This is why the iPhone will never be a good choice for me. Apple is famous for their walled gardens with this device, not allowing users to control and tweak things without their permission.
Their phones are created for the largest common denominator, and quite frankly, that doesn't work for people like me. There are things I do on a normal basis that are not possible on the iPhone.

Apple fans will tell you that it is because they don't want the UI to become too complicated. Keep it simple, don't let people do anything that could mess it up, and you create a large happy user base.
The problem is, choices are the spice of life... what the best choice is for me, is not necessarily the best choice for someone else.
Look at desktop browsers- Windows users hated how buggy the old Internet Explorer 6 was, so some folks got together and created Firefox. And there's more than just that... nowadays, any type of computer can be running Firefox, Chrome, Opera, Safari, etc...
What works for you might not work so well for someone else. I love Chrome, my wife still prefers Firefox. But we all agree that the default Internet Explorer is not for us. But Apple is not catering to that crowd. The iPhone is only allowed to run Safari. They will not allow any other browser to pass the app store. If I wanted to just write my own browser, for my own personal use, Apple won't let me. It has to go through their store. I can't even release a beta test for other iPhone users to try before submitting to the store. They want their equipment to "just work", and apparently the way to do that is to limit innovation and customizability.
Sure, you can hack your iPhone and jailbreak it, but they keep taking new counter-measures to prevent and discourage that, often breaking functionality for those who tread those murky waters.
This is interesting coming from a company who dares us to "Think Different" in their ad campaign. It would appear now that Apple is asking us not to think at all, but rather just take what they give us and like it no matter what.

If that is the mentality that the iPhone represents, well there is something for me to hate about that.

"But what has it done to the smartphone community that has you so angry?"
Well, if you notice in my little examples above, in most cases I wasn't alone in my endeavors. I relied on the help of other people, often much smarter than I, to work together and find solutions. If I had bought some cheesy off-brand Chinese netbook for $100, I would not have found a user group that already discovered where the lid closing script was.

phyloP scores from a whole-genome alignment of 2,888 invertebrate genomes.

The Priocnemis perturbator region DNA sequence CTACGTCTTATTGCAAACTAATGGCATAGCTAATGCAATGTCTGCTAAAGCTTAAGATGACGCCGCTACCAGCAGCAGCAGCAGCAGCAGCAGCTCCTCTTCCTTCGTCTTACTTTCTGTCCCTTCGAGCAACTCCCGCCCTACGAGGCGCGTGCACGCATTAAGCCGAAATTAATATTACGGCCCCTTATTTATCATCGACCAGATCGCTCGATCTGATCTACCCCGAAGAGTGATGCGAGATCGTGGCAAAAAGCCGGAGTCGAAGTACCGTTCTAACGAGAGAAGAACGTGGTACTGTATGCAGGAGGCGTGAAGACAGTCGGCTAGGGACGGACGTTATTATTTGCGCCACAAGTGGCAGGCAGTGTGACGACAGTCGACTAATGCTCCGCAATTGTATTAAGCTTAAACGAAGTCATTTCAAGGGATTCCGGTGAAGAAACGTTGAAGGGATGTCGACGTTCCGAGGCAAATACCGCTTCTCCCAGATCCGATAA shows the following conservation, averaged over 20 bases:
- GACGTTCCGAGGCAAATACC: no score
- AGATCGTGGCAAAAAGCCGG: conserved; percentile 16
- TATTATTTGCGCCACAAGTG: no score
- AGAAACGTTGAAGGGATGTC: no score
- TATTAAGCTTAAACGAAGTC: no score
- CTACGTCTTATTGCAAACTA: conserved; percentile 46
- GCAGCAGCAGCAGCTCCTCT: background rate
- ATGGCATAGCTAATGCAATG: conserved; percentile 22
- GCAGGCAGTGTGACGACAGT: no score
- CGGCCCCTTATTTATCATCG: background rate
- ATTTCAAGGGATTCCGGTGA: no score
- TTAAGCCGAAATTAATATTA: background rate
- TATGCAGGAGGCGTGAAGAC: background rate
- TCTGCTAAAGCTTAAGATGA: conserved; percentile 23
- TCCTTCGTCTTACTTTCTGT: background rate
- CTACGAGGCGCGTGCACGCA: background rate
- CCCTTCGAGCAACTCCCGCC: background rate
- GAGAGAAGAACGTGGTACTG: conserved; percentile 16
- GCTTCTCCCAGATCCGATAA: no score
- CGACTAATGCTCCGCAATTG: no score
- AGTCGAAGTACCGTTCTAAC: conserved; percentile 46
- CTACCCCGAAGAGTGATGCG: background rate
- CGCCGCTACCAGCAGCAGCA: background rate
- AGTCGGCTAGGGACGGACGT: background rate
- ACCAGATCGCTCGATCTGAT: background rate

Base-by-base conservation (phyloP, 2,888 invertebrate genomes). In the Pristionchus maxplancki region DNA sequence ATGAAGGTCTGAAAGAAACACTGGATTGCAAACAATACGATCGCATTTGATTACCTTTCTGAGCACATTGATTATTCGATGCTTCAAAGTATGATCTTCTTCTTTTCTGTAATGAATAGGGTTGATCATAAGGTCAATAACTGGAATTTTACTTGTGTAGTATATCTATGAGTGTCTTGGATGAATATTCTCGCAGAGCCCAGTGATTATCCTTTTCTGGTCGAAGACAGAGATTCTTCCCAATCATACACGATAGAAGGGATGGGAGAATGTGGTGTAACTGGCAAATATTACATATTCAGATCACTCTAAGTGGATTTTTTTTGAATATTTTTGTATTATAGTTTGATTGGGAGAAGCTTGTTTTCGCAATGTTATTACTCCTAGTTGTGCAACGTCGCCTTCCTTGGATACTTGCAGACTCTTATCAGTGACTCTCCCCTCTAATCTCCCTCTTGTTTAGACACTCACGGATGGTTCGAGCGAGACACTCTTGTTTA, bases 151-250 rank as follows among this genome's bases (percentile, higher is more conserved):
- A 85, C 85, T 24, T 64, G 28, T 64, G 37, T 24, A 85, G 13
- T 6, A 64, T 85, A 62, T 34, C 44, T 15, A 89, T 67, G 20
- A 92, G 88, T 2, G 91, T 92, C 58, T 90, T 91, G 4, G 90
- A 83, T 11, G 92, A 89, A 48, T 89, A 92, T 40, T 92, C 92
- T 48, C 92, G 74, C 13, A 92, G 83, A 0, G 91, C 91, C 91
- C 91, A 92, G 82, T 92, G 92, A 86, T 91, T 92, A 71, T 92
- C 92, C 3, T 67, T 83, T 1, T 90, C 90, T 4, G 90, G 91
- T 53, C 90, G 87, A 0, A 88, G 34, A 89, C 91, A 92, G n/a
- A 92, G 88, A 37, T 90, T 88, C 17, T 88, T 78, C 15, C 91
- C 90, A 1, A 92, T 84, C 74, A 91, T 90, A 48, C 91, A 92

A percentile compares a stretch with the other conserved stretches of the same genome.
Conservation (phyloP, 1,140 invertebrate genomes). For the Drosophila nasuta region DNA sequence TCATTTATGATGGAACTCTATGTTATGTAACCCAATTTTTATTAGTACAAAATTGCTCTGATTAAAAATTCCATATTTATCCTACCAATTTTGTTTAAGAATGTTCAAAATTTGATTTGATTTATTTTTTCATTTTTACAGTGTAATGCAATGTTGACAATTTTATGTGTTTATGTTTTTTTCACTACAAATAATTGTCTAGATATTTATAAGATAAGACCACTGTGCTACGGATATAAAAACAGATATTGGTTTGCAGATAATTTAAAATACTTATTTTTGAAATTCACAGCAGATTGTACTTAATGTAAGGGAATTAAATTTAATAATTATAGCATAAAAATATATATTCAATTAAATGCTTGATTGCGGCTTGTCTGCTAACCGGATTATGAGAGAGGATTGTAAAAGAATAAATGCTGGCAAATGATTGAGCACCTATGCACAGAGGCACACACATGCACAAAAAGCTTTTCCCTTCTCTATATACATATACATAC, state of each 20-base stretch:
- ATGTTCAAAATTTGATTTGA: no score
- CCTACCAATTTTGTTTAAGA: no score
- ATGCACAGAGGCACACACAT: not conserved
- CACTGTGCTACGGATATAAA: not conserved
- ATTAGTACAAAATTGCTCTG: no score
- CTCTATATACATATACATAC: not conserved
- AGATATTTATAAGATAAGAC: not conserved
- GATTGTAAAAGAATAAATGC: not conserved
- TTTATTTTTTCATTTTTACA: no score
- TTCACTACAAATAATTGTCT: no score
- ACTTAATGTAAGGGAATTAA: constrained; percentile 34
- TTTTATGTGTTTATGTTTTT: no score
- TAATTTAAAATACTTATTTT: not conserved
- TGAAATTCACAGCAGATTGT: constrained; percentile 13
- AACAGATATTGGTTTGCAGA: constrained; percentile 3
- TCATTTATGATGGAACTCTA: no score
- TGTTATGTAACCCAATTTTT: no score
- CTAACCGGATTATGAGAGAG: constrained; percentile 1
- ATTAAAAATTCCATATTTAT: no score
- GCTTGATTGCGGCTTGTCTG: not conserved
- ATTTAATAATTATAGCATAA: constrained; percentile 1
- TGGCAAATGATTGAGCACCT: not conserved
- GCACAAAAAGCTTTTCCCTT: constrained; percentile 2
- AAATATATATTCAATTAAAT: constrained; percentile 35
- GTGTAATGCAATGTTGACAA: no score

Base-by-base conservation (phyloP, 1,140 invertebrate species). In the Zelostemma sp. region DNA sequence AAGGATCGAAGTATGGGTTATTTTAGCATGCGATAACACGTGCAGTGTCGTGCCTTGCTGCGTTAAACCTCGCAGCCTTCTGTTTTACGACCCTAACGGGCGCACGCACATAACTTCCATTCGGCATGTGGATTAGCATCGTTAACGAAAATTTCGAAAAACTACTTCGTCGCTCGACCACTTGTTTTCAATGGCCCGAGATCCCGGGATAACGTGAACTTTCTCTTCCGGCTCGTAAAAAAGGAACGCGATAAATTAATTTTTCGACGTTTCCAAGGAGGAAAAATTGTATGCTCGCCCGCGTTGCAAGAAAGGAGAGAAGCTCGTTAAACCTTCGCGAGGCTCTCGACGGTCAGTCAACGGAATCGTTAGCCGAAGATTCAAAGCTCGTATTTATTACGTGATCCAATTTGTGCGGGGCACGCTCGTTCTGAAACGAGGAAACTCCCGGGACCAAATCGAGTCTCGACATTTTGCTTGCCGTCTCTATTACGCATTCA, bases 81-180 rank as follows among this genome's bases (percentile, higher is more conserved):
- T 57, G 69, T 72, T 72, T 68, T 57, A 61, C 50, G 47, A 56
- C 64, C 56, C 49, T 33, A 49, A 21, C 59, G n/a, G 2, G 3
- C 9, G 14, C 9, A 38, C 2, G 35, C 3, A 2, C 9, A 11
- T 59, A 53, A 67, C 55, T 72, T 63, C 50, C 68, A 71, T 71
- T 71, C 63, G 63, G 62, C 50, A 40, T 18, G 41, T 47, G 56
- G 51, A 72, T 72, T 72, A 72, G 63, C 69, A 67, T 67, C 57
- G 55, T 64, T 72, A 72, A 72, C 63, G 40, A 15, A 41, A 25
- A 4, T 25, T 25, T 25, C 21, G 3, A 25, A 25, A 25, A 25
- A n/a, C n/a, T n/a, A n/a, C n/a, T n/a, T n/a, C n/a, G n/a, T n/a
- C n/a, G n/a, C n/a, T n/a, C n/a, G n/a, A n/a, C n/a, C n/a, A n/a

If the wii weren't as popular as it is, I wouldn't have found people working together to figure out how to make it play DVDs.
If Sprint and Windows Mobile didn't have a cult following, I probably wouldn't have been able to find people to work together with in solving the bluetooth bug.

The iPhone is wildly popular, and has created a whole new breed of Smartphone users... users who were never interested in the complexity of a Smartphone before. As my dear friend Justin Oberman (creator of says, the iPhone works for his mom. There is no other phone that would work like that for her.

And I will agree with him for that part. The iPhone is simple and straight forward like that. So were simple phones like the Motorola RAZR, however. If the iPhone only attracted people who were never into Smartphones before, I would be fine with it. They deserve to have a nice feature set like that.
The problem, however, is that it has become a social status. Everyone wants to be on the winning team, and people who might otherwise be using and innovating and developing for other more capable Smartphones are confining themselves to the walled gardens of Apple.
Why is this a problem?

That means that devices and platforms with far more potential than Apple are in danger of losing their community. And if that happens, I fear that users as a whole will lose their drive to innovate and join the hordes of mindlessly being spoon-fed from Apple's silver platter.
If everyone joins Apple, the few of us who want more than they offer, and are on the quest for a perfect phone will never get it. I can assure you, that perfect phone if it ever exists will not come from the closed minded model that Apple has shown.
Also, remember that Apple innovates to be competitive. Despite how iCulture views things, Apple is not in this to make the world a better place. They're in to make money, just like everyone else is. If the competition becomes a joke, they will cease to innovate. Its just how business works.

THAT is what I hate about the iPhone. Apple- give us back our communities, allow people to do more on your phones, and I will have no fight with you. There is no reason for any one device to dominate the market.
Yes, this is a personal battle.
As I said before, I still recommend the iPhone to people who would be too confused by the choices and options on a more open Smartphone. I just don't like what the iPhone represents, and how people treat it like it is the best thing that's ever happened.
More like the best that's ever happened for non-tech savvy folks who want to feel like they are down with technology.